Choosing native Washingtonian Jess Atkinson as its new weekday sports anchor was a safe and rather predictable decision by Channel 9 President-General Manager Dick Reingold. He had worked at Channel 4 as a news director when Atkinson was breaking into the television business 10 years ago, and said a major factor in choosing the former Maryland Terrapins and Washington Redskins place kicker was that "people really like Jess."

Though countless applicants sent in tapes and resumes for consideration, all indications are that Atkinson was the first choice right from the start. Several candidates already employed in this and other markets said they never had a chance to interview, and never heard back from Channel 9 saying there was no interest in them.

Knowing Atkinson from his playing days, the likability factor has been there ever since he began fielding questions as an athlete who walked on to the Maryland football team after being cut from the school's soccer squad. He loved the give and take with the media (mostly he gave), and became a quote machine by delivering honest answers with plenty of substance.

When an ankle injury ended his career, he tried commercial real estate until George Michael put him in front of the camera in 1990 at Channel 4 as a reporter and occasional weekend and morning anchor. Atkinson covered the Redskins for a couple of years, then also did a lot of feature reporting both in sports and, later, for the early morning news before heading to Providence in 1996 to learn how to be a sports anchor.

In Rhode Island, Atkinson developed a strong following in a market that included penetration from the Boston stations. He held his own with a heavy focus on features involving local athletes as well as the usual meat and potatoes--scores, highlights and interviews.

Now he comes to a far larger market and will have to compete with the Michael juggernaut at Channel 4, as well as creative operations both at Channel 7 and 5, not to mention NewsChannel 8 on cable.

His predecessor, Ken Broo, after being fired in September, said he thought the amount of time given to sports on Channel 9--about four minutes close to 11:30 p.m.--couldn't have affected the station's ratings.

But Channel 9 believes Atkinson's folksy, friendly style and his local roots could appeal to the sort of non-sports oriented audience that watches local news these days, especially women. The hard-core junkies are generally glued to the myriad sports news shows on ESPN, CNN/SI and Fox Sports Net. In fact, many stations around the country are shrinking the sports news hole in their 6 and 11 time slots for that reason.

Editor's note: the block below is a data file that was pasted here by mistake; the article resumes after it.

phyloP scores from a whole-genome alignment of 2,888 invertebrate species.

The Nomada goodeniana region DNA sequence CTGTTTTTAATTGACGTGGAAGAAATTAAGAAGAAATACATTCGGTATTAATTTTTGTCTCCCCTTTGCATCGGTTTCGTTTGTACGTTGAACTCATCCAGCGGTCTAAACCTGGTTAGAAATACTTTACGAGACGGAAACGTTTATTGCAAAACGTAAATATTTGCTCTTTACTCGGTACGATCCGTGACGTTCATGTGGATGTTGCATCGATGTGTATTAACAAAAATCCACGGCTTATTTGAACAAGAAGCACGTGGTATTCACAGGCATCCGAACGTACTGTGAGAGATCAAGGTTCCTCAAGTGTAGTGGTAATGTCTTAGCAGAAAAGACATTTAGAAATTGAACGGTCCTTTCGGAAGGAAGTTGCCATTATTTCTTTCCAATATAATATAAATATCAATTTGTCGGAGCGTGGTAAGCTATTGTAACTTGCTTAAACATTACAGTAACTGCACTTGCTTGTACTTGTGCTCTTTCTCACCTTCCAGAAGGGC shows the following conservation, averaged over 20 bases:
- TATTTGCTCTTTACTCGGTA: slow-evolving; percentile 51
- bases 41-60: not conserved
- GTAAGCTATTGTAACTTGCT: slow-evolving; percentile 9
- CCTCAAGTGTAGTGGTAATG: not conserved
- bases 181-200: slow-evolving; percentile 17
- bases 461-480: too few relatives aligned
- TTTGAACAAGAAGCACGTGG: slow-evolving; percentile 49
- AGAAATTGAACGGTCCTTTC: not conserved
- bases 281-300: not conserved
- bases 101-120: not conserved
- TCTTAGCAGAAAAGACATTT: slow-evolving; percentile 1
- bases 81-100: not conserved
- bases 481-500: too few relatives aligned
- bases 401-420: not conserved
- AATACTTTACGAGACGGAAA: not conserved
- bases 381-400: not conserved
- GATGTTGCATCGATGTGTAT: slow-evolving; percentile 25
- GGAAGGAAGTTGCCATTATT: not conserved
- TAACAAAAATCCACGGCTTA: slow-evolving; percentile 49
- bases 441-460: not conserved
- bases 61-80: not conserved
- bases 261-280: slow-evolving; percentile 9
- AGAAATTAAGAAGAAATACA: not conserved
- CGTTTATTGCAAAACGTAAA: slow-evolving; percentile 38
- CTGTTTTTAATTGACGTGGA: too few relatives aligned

In an interview this week, Atkinson said he believes he'll have the resources to compete with the opposition, "but to me, creativity is more important than resources any day. I have a lot of ideas about what I'd like to do. . . . I believe in breaking news stories, too. We did some of that in Providence, and I'd like to think that will continue.

"I know I have to bring something to the table. With Glenn Brenner, it was humor. I've never seen anyone with the sense of timing he had. I'm going to try to show you things you can't see on an ESPN kind of show. There's so much more you can do than scores and highlights. It's going to be a lot of fun."

Second Chance

It was only a matter of time before Marv Albert became the lead play-by-play man for NBA games on NBC even if it had seemed he had burned his bridges there by lying to his bosses during his trial and subsequent plea bargain on a widely publicized sexual assault charge three years ago.

A year ago, Albert got back into the NBA's national mix when he was hired by TNT to handle cable games. This year, he'll have the No. 2 weekend game on NBC teaming with Bill Walton, and next year, he'll replace Bob Costas as the lead play-by-play man, teaming with Doug Collins. Costas wants to focus on other activities, including preparation for Olympic coverage as well as his new gig doing a Nightline-type show for HBO.

Albert spent a year off television and away from the NBA after the trial, and also fulfilled all his court-imposed obligations, including counseling and therapy. In short, he was a model citizen and, according to his friends, a changed man from the manic workaholic who covered far too many games for his own or his family's good.

We live in a country where most people do get second chances to get it right or make amends for serious transgressions. In sports, it's often six or seven chances, especially for those truly gifted at what they do. We want to see the best player on the field, we want to hear the finest NBA voice in the land. They sell tickets, they boost ratings, they make money for their employers. Albert arguably is the finest basketball announcer of this or any other generation. That's why he's back, like it (I do) or not.

Hello From Sydney

NBC announced yesterday that it will air 172 hours of original programming on its two cable operations from the Sydney Summer Olympics starting Sept. 13, 2000.

While the NBC network will have 162 hours of programming that will be heavily highlight and feature driven, the cable coverage on CNBC (71 million homes) and MSNBC (51 million) will be mostly event driven, with games and competitions shown mostly in their entirety.

Because of the 15-hour time difference between Sydney and the U.S. East Coast, virtually all Olympic programming on the network and its cable affiliates will be on tape, except for the studio hosts.

NBC also announced that Jim Lampley will be the studio host for MSNBC and Pat O'Brien will handle the studio for CNBC.

CAPTION: In recently signed Jess Atkinson, WUSA-TV-9 will have a sports anchor who played sports locally in high school, college and the pros.